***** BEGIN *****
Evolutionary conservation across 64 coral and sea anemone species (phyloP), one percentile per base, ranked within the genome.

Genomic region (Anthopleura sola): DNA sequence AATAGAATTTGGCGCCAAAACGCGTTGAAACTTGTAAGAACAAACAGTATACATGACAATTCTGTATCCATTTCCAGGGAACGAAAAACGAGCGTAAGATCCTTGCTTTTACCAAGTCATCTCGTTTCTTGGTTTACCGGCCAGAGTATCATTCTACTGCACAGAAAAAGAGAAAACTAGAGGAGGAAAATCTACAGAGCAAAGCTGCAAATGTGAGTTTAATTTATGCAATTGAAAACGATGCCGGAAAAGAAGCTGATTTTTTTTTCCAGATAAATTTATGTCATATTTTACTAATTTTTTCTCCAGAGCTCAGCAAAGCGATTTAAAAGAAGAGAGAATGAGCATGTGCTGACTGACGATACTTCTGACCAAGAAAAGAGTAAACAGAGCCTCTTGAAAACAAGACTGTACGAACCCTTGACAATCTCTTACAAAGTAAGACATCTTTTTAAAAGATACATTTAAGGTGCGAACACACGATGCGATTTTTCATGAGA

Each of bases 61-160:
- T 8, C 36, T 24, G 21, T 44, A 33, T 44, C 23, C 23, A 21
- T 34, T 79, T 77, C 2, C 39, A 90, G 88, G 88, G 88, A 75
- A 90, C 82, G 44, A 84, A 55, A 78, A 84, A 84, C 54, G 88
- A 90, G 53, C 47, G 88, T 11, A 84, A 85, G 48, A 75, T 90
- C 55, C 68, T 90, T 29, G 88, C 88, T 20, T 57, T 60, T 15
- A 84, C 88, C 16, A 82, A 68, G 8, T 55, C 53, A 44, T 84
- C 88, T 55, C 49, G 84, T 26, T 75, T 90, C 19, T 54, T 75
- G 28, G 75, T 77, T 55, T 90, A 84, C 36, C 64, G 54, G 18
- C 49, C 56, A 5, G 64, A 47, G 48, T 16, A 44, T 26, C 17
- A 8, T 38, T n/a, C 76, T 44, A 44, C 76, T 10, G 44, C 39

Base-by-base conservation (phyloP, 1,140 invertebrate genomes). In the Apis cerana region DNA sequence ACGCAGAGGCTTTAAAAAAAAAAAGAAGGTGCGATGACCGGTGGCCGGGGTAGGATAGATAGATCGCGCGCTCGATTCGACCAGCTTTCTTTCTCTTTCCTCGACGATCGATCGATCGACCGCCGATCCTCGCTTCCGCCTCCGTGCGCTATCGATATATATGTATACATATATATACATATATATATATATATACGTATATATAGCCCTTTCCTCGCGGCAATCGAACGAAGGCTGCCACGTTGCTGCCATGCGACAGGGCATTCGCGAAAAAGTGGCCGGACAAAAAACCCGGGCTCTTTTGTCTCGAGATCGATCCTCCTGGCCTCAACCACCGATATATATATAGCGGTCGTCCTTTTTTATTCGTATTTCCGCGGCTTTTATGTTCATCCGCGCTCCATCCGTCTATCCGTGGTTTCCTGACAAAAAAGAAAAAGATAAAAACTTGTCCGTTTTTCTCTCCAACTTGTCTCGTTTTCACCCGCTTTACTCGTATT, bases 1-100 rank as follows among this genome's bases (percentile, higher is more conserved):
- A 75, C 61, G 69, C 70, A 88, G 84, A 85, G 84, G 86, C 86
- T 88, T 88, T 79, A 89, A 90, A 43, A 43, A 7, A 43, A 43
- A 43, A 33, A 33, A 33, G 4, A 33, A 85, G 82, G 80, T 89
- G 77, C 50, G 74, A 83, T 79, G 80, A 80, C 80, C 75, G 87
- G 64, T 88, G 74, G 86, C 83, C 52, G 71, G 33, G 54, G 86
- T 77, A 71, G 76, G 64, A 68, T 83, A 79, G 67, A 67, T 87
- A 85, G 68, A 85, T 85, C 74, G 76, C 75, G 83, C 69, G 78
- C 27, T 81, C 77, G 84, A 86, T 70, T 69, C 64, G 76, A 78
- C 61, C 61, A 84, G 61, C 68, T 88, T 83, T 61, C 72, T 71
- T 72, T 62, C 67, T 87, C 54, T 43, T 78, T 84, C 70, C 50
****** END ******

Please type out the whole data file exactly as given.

Evolutionary conservation across 64 coral and sea anemone species (phyloP), one percentile per base, ranked within the genome.

Genomic region (Anthopleura sola): DNA sequence AATAGAATTTGGCGCCAAAACGCGTTGAAACTTGTAAGAACAAACAGTATACATGACAATTCTGTATCCATTTCCAGGGAACGAAAAACGAGCGTAAGATCCTTGCTTTTACCAAGTCATCTCGTTTCTTGGTTTACCGGCCAGAGTATCATTCTACTGCACAGAAAAAGAGAAAACTAGAGGAGGAAAATCTACAGAGCAAAGCTGCAAATGTGAGTTTAATTTATGCAATTGAAAACGATGCCGGAAAAGAAGCTGATTTTTTTTTCCAGATAAATTTATGTCATATTTTACTAATTTTTTCTCCAGAGCTCAGCAAAGCGATTTAAAAGAAGAGAGAATGAGCATGTGCTGACTGACGATACTTCTGACCAAGAAAAGAGTAAACAGAGCCTCTTGAAAACAAGACTGTACGAACCCTTGACAATCTCTTACAAAGTAAGACATCTTTTTAAAAGATACATTTAAGGTGCGAACACACGATGCGATTTTTCATGAGA

Each of bases 61-160:
- T 8, C 36, T 24, G 21, T 44, A 33, T 44, C 23, C 23, A 21
- T 34, T 79, T 77, C 2, C 39, A 90, G 88, G 88, G 88, A 75
- A 90, C 82, G 44, A 84, A 55, A 78, A 84, A 84, C 54, G 88
- A 90, G 53, C 47, G 88, T 11, A 84, A 85, G 48, A 75, T 90
- C 55, C 68, T 90, T 29, G 88, C 88, T 20, T 57, T 60, T 15
- A 84, C 88, C 16, A 82, A 68, G 8, T 55, C 53, A 44, T 84
- C 88, T 55, C 49, G 84, T 26, T 75, T 90, C 19, T 54, T 75
- G 28, G 75, T 77, T 55, T 90, A 84, C 36, C 64, G 54, G 18
- C 49, C 56, A 5, G 64, A 47, G 48, T 16, A 44, T 26, C 17
- A 8, T 38, T n/a, C 76, T 44, A 44, C 76, T 10, G 44, C 39

Base-by-base conservation (phyloP, 1,140 invertebrate genomes). In the Apis cerana region DNA sequence ACGCAGAGGCTTTAAAAAAAAAAAGAAGGTGCGATGACCGGTGGCCGGGGTAGGATAGATAGATCGCGCGCTCGATTCGACCAGCTTTCTTTCTCTTTCCTCGACGATCGATCGATCGACCGCCGATCCTCGCTTCCGCCTCCGTGCGCTATCGATATATATGTATACATATATATACATATATATATATATATACGTATATATAGCCCTTTCCTCGCGGCAATCGAACGAAGGCTGCCACGTTGCTGCCATGCGACAGGGCATTCGCGAAAAAGTGGCCGGACAAAAAACCCGGGCTCTTTTGTCTCGAGATCGATCCTCCTGGCCTCAACCACCGATATATATATAGCGGTCGTCCTTTTTTATTCGTATTTCCGCGGCTTTTATGTTCATCCGCGCTCCATCCGTCTATCCGTGGTTTCCTGACAAAAAAGAAAAAGATAAAAACTTGTCCGTTTTTCTCTCCAACTTGTCTCGTTTTCACCCGCTTTACTCGTATT, bases 1-100 rank as follows among this genome's bases (percentile, higher is more conserved):
- A 75, C 61, G 69, C 70, A 88, G 84, A 85, G 84, G 86, C 86
- T 88, T 88, T 79, A 89, A 90, A 43, A 43, A 7, A 43, A 43
- A 43, A 33, A 33, A 33, G 4, A 33, A 85, G 82, G 80, T 89
- G 77, C 50, G 74, A 83, T 79, G 80, A 80, C 80, C 75, G 87
- G 64, T 88, G 74, G 86, C 83, C 52, G 71, G 33, G 54, G 86
- T 77, A 71, G 76, G 64, A 68, T 83, A 79, G 67, A 67, T 87
- A 85, G 68, A 85, T 85, C 74, G 76, C 75, G 83, C 69, G 78
- C 27, T 81, C 77, G 84, A 86, T 70, T 69, C 64, G 76, A 78
- C 61, C 61, A 84, G 61, C 68, T 88, T 83, T 61, C 72, T 71
- T 72, T 62, C 67, T 87, C 54, T 43, T 78, T 84, C 70, C 50